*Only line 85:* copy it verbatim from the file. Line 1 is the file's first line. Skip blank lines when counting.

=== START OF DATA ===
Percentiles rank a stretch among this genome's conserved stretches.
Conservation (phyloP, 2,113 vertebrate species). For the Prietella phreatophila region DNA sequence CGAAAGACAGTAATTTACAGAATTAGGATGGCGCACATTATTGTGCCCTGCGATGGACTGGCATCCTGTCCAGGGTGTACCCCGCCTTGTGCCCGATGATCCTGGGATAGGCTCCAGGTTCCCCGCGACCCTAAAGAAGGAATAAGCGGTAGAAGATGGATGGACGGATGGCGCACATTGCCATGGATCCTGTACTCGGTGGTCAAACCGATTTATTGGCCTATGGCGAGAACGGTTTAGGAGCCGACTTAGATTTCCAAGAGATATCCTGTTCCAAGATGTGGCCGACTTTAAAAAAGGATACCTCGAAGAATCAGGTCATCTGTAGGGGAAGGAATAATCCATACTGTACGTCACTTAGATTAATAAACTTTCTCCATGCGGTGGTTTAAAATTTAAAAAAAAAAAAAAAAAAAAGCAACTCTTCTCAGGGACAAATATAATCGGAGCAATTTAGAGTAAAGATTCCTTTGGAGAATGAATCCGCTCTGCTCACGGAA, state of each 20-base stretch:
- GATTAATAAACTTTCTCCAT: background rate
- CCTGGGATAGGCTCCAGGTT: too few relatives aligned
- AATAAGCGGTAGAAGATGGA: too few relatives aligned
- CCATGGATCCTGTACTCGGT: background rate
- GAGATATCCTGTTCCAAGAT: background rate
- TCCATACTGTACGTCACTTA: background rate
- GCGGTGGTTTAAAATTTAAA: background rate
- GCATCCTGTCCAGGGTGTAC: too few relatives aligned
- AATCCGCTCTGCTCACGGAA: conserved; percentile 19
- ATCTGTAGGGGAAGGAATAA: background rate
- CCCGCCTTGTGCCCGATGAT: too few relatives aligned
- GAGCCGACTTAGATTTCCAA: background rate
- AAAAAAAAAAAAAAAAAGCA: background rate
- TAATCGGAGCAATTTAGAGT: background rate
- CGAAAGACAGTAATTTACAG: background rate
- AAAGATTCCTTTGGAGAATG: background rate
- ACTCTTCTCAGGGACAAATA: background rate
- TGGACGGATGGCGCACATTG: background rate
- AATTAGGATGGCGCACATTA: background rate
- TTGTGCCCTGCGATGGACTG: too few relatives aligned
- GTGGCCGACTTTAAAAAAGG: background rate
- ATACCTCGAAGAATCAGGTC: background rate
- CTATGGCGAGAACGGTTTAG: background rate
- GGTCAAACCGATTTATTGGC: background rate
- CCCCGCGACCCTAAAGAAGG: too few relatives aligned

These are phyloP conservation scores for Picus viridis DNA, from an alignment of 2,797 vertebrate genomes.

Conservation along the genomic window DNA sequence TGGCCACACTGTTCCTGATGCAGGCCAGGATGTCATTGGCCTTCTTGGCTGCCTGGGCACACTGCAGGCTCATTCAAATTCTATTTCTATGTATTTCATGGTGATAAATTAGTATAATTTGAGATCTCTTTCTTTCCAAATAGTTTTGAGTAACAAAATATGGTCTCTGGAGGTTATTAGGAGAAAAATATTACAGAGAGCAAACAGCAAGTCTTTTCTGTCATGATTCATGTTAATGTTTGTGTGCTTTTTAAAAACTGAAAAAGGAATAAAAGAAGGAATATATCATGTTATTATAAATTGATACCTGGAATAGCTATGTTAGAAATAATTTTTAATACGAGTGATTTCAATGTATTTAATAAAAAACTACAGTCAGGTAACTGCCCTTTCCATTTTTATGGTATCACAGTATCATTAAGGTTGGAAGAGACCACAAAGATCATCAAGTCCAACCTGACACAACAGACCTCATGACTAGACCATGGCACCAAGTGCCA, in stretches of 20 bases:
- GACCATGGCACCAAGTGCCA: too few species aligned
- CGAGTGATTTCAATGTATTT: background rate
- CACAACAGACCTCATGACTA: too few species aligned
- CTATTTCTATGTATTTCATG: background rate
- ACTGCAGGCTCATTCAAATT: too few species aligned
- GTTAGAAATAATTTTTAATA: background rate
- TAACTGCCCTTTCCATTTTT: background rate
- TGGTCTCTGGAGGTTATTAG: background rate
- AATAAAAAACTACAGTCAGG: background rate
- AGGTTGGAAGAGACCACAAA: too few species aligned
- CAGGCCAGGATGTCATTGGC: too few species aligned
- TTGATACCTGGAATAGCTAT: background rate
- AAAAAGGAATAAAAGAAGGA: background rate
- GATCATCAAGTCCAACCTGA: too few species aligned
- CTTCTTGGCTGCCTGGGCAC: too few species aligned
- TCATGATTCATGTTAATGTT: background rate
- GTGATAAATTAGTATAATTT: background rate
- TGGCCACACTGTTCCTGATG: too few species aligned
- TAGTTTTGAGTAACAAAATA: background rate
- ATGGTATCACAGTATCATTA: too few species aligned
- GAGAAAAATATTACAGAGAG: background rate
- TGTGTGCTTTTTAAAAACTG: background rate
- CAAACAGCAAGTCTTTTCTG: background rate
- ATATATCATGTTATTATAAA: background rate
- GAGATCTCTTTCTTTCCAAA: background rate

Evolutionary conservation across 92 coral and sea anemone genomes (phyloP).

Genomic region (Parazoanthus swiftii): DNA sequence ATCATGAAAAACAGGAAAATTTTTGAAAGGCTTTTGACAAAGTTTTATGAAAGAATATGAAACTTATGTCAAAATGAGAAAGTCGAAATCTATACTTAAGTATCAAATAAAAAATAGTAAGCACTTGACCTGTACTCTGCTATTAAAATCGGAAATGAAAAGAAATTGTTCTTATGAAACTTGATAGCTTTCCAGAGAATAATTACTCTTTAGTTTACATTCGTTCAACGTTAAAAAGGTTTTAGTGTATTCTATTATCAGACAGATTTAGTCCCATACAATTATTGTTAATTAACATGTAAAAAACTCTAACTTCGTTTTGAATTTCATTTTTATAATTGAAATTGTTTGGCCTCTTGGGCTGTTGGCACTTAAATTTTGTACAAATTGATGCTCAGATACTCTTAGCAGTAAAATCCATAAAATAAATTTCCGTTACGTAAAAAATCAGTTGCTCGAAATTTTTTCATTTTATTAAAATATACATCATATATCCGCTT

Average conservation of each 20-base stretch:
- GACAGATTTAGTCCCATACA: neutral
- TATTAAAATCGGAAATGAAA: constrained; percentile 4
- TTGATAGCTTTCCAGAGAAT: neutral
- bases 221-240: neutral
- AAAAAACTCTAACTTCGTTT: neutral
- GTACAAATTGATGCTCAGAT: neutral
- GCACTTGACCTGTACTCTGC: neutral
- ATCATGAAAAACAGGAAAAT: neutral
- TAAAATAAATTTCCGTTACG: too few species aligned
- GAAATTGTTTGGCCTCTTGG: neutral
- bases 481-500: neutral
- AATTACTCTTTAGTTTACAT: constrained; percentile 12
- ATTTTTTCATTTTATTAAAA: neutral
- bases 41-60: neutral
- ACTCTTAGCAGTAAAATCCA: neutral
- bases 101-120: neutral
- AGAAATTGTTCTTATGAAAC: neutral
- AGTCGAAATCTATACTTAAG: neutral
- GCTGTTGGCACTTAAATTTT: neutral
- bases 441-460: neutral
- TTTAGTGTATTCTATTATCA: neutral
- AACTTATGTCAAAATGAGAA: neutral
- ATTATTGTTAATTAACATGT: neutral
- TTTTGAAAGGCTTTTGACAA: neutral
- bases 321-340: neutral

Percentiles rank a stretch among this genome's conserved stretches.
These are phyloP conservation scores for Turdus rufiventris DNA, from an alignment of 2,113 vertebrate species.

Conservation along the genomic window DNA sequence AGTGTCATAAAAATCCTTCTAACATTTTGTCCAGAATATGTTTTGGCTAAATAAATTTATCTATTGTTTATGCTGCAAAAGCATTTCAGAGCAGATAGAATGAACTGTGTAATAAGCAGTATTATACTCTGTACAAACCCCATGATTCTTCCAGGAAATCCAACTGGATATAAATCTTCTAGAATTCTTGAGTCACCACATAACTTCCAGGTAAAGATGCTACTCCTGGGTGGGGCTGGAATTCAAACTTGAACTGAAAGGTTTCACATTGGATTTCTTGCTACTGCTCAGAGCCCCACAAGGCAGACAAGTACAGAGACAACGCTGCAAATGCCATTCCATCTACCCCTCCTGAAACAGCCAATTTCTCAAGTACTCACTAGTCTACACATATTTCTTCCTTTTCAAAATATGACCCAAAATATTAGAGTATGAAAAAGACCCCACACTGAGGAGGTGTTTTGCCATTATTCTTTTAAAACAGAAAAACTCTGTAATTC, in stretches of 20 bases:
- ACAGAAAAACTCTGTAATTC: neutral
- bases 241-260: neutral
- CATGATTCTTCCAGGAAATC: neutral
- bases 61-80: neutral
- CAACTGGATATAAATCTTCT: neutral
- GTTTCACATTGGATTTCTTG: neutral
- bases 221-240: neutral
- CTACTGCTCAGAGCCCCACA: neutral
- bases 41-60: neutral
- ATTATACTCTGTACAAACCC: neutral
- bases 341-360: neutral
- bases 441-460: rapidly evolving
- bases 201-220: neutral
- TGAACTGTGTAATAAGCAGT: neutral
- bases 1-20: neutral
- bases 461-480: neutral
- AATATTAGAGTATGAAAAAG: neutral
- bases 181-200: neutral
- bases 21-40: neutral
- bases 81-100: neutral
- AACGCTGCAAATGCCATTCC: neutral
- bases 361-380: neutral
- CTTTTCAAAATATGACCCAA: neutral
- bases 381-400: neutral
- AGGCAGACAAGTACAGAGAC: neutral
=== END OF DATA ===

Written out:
Conservation along the genomic window DNA sequence AGTGTCATAAAAATCCTTCTAACATTTTGTCCAGAATATGTTTTGGCTAAATAAATTTATCTATTGTTTATGCTGCAAAAGCATTTCAGAGCAGATAGAATGAACTGTGTAATAAGCAGTATTATACTCTGTACAAACCCCATGATTCTTCCAGGAAATCCAACTGGATATAAATCTTCTAGAATTCTTGAGTCACCACATAACTTCCAGGTAAAGATGCTACTCCTGGGTGGGGCTGGAATTCAAACTTGAACTGAAAGGTTTCACATTGGATTTCTTGCTACTGCTCAGAGCCCCACAAGGCAGACAAGTACAGAGACAACGCTGCAAATGCCATTCCATCTACCCCTCCTGAAACAGCCAATTTCTCAAGTACTCACTAGTCTACACATATTTCTTCCTTTTCAAAATATGACCCAAAATATTAGAGTATGAAAAAGACCCCACACTGAGGAGGTGTTTTGCCATTATTCTTTTAAAACAGAAAAACTCTGTAATTC, in stretches of 20 bases: